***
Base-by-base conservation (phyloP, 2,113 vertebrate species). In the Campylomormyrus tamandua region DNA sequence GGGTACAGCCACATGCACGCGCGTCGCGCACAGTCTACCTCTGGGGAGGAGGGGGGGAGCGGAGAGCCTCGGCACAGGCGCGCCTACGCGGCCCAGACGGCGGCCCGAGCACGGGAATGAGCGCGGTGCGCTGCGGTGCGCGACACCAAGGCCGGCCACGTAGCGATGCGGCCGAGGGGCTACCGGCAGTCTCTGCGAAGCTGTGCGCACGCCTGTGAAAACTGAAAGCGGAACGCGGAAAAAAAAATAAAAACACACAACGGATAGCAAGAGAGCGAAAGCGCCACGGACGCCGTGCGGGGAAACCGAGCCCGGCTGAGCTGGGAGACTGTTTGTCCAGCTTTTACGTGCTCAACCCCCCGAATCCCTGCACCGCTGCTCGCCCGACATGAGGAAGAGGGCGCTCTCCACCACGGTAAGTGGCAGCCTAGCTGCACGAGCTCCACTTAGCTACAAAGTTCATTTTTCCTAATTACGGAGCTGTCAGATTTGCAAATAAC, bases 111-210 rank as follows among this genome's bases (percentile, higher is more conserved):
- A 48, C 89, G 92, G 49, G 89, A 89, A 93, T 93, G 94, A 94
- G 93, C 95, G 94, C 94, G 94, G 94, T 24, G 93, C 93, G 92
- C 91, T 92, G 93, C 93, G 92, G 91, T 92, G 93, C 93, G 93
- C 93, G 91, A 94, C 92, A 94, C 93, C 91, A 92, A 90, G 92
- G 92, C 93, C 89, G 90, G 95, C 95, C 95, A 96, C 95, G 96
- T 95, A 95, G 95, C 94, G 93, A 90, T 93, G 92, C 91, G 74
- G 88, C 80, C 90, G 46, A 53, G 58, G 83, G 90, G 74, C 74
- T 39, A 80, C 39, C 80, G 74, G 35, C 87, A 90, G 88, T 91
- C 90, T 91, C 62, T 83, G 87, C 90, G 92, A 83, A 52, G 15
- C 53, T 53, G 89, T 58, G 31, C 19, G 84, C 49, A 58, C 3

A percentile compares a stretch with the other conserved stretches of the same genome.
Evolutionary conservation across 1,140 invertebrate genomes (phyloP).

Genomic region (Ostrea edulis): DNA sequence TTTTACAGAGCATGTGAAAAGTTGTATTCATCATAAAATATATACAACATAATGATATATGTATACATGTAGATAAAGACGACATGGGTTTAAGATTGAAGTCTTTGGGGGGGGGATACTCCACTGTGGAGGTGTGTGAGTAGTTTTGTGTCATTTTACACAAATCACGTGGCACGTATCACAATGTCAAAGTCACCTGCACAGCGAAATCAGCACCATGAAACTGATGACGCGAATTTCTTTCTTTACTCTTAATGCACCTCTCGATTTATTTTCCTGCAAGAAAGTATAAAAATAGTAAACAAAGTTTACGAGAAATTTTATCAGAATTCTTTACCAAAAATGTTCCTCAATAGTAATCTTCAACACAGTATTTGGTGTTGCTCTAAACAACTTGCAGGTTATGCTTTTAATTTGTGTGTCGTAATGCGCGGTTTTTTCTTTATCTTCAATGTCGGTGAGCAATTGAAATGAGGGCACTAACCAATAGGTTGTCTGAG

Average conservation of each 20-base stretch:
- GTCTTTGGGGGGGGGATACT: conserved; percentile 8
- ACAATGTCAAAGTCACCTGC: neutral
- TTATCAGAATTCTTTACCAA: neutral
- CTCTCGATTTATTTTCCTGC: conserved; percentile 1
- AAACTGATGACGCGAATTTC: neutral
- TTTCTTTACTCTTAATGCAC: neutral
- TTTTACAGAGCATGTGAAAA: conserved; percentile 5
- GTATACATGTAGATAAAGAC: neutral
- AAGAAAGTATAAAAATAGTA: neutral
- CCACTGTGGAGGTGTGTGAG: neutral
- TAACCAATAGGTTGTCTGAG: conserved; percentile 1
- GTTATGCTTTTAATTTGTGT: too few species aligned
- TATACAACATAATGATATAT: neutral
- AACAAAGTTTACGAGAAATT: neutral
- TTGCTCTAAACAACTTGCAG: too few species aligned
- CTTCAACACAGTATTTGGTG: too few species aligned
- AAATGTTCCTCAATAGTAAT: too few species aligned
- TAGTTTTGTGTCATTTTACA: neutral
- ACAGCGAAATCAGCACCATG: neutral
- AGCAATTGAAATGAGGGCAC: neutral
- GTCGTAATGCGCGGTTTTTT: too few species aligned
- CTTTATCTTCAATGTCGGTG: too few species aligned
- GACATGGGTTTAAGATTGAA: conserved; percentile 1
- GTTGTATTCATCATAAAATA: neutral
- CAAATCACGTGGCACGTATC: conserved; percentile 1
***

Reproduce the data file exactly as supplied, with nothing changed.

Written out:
Base-by-base conservation (phyloP, 2,113 vertebrate species). In the Campylomormyrus tamandua region DNA sequence GGGTACAGCCACATGCACGCGCGTCGCGCACAGTCTACCTCTGGGGAGGAGGGGGGGAGCGGAGAGCCTCGGCACAGGCGCGCCTACGCGGCCCAGACGGCGGCCCGAGCACGGGAATGAGCGCGGTGCGCTGCGGTGCGCGACACCAAGGCCGGCCACGTAGCGATGCGGCCGAGGGGCTACCGGCAGTCTCTGCGAAGCTGTGCGCACGCCTGTGAAAACTGAAAGCGGAACGCGGAAAAAAAAATAAAAACACACAACGGATAGCAAGAGAGCGAAAGCGCCACGGACGCCGTGCGGGGAAACCGAGCCCGGCTGAGCTGGGAGACTGTTTGTCCAGCTTTTACGTGCTCAACCCCCCGAATCCCTGCACCGCTGCTCGCCCGACATGAGGAAGAGGGCGCTCTCCACCACGGTAAGTGGCAGCCTAGCTGCACGAGCTCCACTTAGCTACAAAGTTCATTTTTCCTAATTACGGAGCTGTCAGATTTGCAAATAAC, bases 111-210 rank as follows among this genome's bases (percentile, higher is more conserved):
- A 48, C 89, G 92, G 49, G 89, A 89, A 93, T 93, G 94, A 94
- G 93, C 95, G 94, C 94, G 94, G 94, T 24, G 93, C 93, G 92
- C 91, T 92, G 93, C 93, G 92, G 91, T 92, G 93, C 93, G 93
- C 93, G 91, A 94, C 92, A 94, C 93, C 91, A 92, A 90, G 92
- G 92, C 93, C 89, G 90, G 95, C 95, C 95, A 96, C 95, G 96
- T 95, A 95, G 95, C 94, G 93, A 90, T 93, G 92, C 91, G 74
- G 88, C 80, C 90, G 46, A 53, G 58, G 83, G 90, G 74, C 74
- T 39, A 80, C 39, C 80, G 74, G 35, C 87, A 90, G 88, T 91
- C 90, T 91, C 62, T 83, G 87, C 90, G 92, A 83, A 52, G 15
- C 53, T 53, G 89, T 58, G 31, C 19, G 84, C 49, A 58, C 3

A percentile compares a stretch with the other conserved stretches of the same genome.
Evolutionary conservation across 1,140 invertebrate genomes (phyloP).

Genomic region (Ostrea edulis): DNA sequence TTTTACAGAGCATGTGAAAAGTTGTATTCATCATAAAATATATACAACATAATGATATATGTATACATGTAGATAAAGACGACATGGGTTTAAGATTGAAGTCTTTGGGGGGGGGATACTCCACTGTGGAGGTGTGTGAGTAGTTTTGTGTCATTTTACACAAATCACGTGGCACGTATCACAATGTCAAAGTCACCTGCACAGCGAAATCAGCACCATGAAACTGATGACGCGAATTTCTTTCTTTACTCTTAATGCACCTCTCGATTTATTTTCCTGCAAGAAAGTATAAAAATAGTAAACAAAGTTTACGAGAAATTTTATCAGAATTCTTTACCAAAAATGTTCCTCAATAGTAATCTTCAACACAGTATTTGGTGTTGCTCTAAACAACTTGCAGGTTATGCTTTTAATTTGTGTGTCGTAATGCGCGGTTTTTTCTTTATCTTCAATGTCGGTGAGCAATTGAAATGAGGGCACTAACCAATAGGTTGTCTGAG

Average conservation of each 20-base stretch:
- GTCTTTGGGGGGGGGATACT: conserved; percentile 8
- ACAATGTCAAAGTCACCTGC: neutral
- TTATCAGAATTCTTTACCAA: neutral
- CTCTCGATTTATTTTCCTGC: conserved; percentile 1
- AAACTGATGACGCGAATTTC: neutral
- TTTCTTTACTCTTAATGCAC: neutral
- TTTTACAGAGCATGTGAAAA: conserved; percentile 5
- GTATACATGTAGATAAAGAC: neutral
- AAGAAAGTATAAAAATAGTA: neutral
- CCACTGTGGAGGTGTGTGAG: neutral
- TAACCAATAGGTTGTCTGAG: conserved; percentile 1
- GTTATGCTTTTAATTTGTGT: too few species aligned
- TATACAACATAATGATATAT: neutral
- AACAAAGTTTACGAGAAATT: neutral
- TTGCTCTAAACAACTTGCAG: too few species aligned
- CTTCAACACAGTATTTGGTG: too few species aligned
- AAATGTTCCTCAATAGTAAT: too few species aligned
- TAGTTTTGTGTCATTTTACA: neutral
- ACAGCGAAATCAGCACCATG: neutral
- AGCAATTGAAATGAGGGCAC: neutral
- GTCGTAATGCGCGGTTTTTT: too few species aligned
- CTTTATCTTCAATGTCGGTG: too few species aligned
- GACATGGGTTTAAGATTGAA: conserved; percentile 1
- GTTGTATTCATCATAAAATA: neutral
- CAAATCACGTGGCACGTATC: conserved; percentile 1